troubled stars –
above the puddle
The structure of the poem looks so simple. It makes use of a sharp contrast between the stars - fixed and everlasting (at least according to the precarious earthly duration idea) - and the ephemerides - flying relentlessly, living just one day. Technically, it makes use of the so frequent mirroring in the water process. By dancing, the ephemerides perform their ritual, but they also wrinkle the water’s surface. The result is the disruption of the water’s mirroring function and, consequently, a less sharp and oscillating image of the stars.
Anyone, even those who do not understand haiku poems quite well, will feel, in the phrase troubled stars, the allusion to the sad fate of the ephemerides. Cool-headed as the stars may be, the trembling puddle did give away their being troubled.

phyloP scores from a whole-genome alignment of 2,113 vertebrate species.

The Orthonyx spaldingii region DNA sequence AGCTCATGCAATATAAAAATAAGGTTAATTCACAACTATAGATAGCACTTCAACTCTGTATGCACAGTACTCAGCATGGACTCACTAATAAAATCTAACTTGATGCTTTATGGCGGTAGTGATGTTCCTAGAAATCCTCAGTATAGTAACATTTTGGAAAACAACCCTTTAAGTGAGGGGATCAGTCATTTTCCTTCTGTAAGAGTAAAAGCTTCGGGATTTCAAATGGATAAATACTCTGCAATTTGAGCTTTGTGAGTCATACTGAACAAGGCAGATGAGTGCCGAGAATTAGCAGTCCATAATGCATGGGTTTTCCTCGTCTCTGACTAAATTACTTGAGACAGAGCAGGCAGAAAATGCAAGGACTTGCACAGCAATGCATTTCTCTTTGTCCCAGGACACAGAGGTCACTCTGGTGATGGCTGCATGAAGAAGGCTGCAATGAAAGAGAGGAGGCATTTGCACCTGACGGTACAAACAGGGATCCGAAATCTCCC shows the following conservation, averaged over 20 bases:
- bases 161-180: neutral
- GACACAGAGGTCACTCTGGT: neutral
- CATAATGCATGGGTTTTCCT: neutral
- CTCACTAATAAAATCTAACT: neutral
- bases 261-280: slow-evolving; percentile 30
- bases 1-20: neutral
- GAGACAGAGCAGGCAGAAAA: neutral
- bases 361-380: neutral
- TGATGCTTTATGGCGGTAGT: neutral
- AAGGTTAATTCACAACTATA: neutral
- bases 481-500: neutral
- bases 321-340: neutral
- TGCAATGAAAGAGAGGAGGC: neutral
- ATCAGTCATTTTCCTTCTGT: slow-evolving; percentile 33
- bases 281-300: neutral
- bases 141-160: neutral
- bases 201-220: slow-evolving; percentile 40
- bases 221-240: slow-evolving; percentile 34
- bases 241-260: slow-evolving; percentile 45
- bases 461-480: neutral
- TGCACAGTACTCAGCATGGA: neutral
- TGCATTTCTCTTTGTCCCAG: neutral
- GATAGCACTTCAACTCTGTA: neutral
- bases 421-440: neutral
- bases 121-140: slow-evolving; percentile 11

I should draw attention to the unpretentious, unaffected, unladen, sober way in which the images are presented. No insinuating focus is placed over what is evoked. The allusions do not begin from the subjective intention of the author. The allusions are born only out of the objective aura of the poems’ elements. And from the intersection and interference effects of their semantic fields.
Feeling troubled is not, from the outset, emotion (worry, unrest). It is, firstly, a whirling of the water’s clarity and loss of transparency caused by the ephemerides’ agitation. Disturbing the water/ the mirror are the insects themselves; their fleeting, troubled and turbulent fate will contaminate it, caught by the feeling of unrest, and it will be mirrored by it.
(Corneliu Traian Atanasiu)